The Hobbit, or There and Back Again by British author J. R. R. Tolkien, is an important and much-acclaimed children’s high-fantasy novel.
It was printed and distributed on September 21, 1937, with great public and critical success. The book was nominated for the The New York Herald and Carnegie Medal prizes.
Recognized as a children’s, and general, classic in literature, the book remains popular.
The story is set in a fantasy middle-ages time-period and follows the quest of a straightforward and bucolic hobbit, Bilbo Baggins to gain a share of the treasure safeguarded by Smaug, the dragon.
Bilbo’s journey takes him from a light-hearted home in a rural area into more fantastic and sinister territory.
Tolkien tells the story in the form of an episodic adventure, and most sections introduce a particular creature or type of creature of Tolkien’s Imaginarium.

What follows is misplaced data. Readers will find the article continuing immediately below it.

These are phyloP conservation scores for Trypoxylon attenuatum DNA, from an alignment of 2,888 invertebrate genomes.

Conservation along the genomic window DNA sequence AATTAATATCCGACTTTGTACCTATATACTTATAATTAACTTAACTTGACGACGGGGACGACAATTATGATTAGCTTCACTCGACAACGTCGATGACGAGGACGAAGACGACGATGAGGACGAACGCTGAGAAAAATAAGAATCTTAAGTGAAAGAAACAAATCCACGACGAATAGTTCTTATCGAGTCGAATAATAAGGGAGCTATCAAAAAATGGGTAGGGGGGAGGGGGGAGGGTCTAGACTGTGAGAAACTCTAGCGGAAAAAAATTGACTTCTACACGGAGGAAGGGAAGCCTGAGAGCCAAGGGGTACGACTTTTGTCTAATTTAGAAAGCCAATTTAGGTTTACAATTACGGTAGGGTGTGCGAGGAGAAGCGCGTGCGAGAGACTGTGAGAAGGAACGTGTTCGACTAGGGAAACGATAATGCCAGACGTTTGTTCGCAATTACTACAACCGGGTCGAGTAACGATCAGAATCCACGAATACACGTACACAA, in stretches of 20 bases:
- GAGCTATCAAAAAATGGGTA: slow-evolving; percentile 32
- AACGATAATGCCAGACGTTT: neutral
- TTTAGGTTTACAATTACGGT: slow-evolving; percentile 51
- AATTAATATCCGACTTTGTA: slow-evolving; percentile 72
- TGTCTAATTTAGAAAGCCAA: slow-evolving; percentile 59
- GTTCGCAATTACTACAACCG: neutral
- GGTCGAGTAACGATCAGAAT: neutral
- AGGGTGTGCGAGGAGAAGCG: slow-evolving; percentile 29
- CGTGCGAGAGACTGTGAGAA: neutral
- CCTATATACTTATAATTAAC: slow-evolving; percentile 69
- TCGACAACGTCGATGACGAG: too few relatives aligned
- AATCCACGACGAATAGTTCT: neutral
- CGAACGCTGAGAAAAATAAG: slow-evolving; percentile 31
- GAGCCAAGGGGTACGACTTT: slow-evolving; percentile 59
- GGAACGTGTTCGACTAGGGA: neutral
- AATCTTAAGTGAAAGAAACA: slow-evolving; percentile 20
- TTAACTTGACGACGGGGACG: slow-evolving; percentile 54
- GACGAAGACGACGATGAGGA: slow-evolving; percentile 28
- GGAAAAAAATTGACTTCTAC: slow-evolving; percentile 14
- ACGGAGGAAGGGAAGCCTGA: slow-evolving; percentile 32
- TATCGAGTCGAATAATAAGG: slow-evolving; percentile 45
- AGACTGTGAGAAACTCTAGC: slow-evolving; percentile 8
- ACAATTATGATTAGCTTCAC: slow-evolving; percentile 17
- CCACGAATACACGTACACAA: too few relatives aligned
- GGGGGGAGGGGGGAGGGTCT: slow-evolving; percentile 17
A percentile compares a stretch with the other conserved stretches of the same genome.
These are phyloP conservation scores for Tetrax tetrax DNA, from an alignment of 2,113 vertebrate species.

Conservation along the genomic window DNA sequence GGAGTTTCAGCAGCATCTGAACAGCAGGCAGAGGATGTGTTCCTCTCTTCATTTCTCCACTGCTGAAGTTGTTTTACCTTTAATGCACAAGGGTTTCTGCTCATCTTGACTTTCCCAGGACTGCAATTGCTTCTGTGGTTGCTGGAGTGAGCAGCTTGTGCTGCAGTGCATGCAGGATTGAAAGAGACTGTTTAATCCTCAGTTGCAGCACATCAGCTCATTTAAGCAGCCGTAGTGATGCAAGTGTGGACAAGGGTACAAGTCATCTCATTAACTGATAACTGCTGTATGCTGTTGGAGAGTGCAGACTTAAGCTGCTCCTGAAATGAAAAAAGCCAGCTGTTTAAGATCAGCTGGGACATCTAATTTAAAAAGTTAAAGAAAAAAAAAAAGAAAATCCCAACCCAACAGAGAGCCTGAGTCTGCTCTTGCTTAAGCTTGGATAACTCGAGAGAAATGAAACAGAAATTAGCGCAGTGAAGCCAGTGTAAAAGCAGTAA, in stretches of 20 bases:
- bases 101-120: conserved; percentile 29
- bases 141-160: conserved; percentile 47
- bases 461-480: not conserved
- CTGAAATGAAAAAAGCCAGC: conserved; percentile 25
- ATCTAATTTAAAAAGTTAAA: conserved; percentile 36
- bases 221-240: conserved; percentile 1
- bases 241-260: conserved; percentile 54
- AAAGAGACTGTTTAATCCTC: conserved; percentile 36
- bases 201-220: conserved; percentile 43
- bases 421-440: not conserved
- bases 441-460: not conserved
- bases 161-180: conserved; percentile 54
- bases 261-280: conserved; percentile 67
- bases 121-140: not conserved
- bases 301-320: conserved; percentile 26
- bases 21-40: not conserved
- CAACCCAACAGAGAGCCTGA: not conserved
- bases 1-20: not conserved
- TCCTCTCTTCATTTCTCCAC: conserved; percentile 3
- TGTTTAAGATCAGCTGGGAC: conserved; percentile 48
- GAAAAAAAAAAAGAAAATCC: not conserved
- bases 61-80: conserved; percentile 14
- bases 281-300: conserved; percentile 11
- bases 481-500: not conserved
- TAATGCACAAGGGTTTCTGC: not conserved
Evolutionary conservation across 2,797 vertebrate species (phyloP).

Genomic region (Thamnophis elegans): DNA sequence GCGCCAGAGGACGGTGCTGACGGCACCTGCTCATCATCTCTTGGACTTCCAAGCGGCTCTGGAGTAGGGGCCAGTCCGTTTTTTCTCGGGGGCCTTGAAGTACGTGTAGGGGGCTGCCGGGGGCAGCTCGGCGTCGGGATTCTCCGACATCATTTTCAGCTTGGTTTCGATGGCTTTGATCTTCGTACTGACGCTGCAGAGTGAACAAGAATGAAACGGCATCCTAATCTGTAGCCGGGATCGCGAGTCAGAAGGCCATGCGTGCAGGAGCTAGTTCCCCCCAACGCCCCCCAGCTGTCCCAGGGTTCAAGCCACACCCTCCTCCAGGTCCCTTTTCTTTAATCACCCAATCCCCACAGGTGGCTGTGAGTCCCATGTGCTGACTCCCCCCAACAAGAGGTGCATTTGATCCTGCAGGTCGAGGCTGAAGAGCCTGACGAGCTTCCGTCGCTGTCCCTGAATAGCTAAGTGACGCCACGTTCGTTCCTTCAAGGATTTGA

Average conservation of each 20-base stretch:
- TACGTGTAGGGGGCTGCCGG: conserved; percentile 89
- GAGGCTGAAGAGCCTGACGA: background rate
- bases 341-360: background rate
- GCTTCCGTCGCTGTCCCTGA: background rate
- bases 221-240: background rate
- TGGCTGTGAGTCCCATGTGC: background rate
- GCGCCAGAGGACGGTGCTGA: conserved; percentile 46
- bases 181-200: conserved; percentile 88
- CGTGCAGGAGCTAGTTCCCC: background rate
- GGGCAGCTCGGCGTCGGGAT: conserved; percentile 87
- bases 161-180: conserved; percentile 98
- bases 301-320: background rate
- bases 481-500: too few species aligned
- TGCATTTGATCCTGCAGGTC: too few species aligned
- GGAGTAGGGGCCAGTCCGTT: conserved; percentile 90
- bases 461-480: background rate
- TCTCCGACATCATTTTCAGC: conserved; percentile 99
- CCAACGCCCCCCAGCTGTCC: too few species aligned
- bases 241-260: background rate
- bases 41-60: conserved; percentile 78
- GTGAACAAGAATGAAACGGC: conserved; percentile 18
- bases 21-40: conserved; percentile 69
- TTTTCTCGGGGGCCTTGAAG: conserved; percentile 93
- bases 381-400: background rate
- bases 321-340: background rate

Bilbo follows a character growth path, gaining maturity, competence, and wisdom after accepting the shabby, daring, eccentric, and brave sides of his essence and by applying his wits and common sense to help solve the quests that come on the way.
The story comes to its climax in the Battle of the Five Armies, where several the creatures and characters from prior sections reappear to join in the conflict.
Self-growth, heroism, and warfare motifs are fundamental themes of the narrative that was much influenced by Tolkien’s experiences during World War I. The author’s expert knowledge of Germanic philology and interest in fairy tales were also important issues.
The incredible success of the book, including the adult readers, made the publisher encourage and ask Tolkien for a sequel: The Lord of the Rings trilogy. The author had to make new and significant retrospective accommodations for it in The Hobbit’s second and further editions.
Since then, the piece has always been available. Its continuing legacy encompasses many adaptations for radio, stage, screen, and games; Many of which received high recognition on their own merits.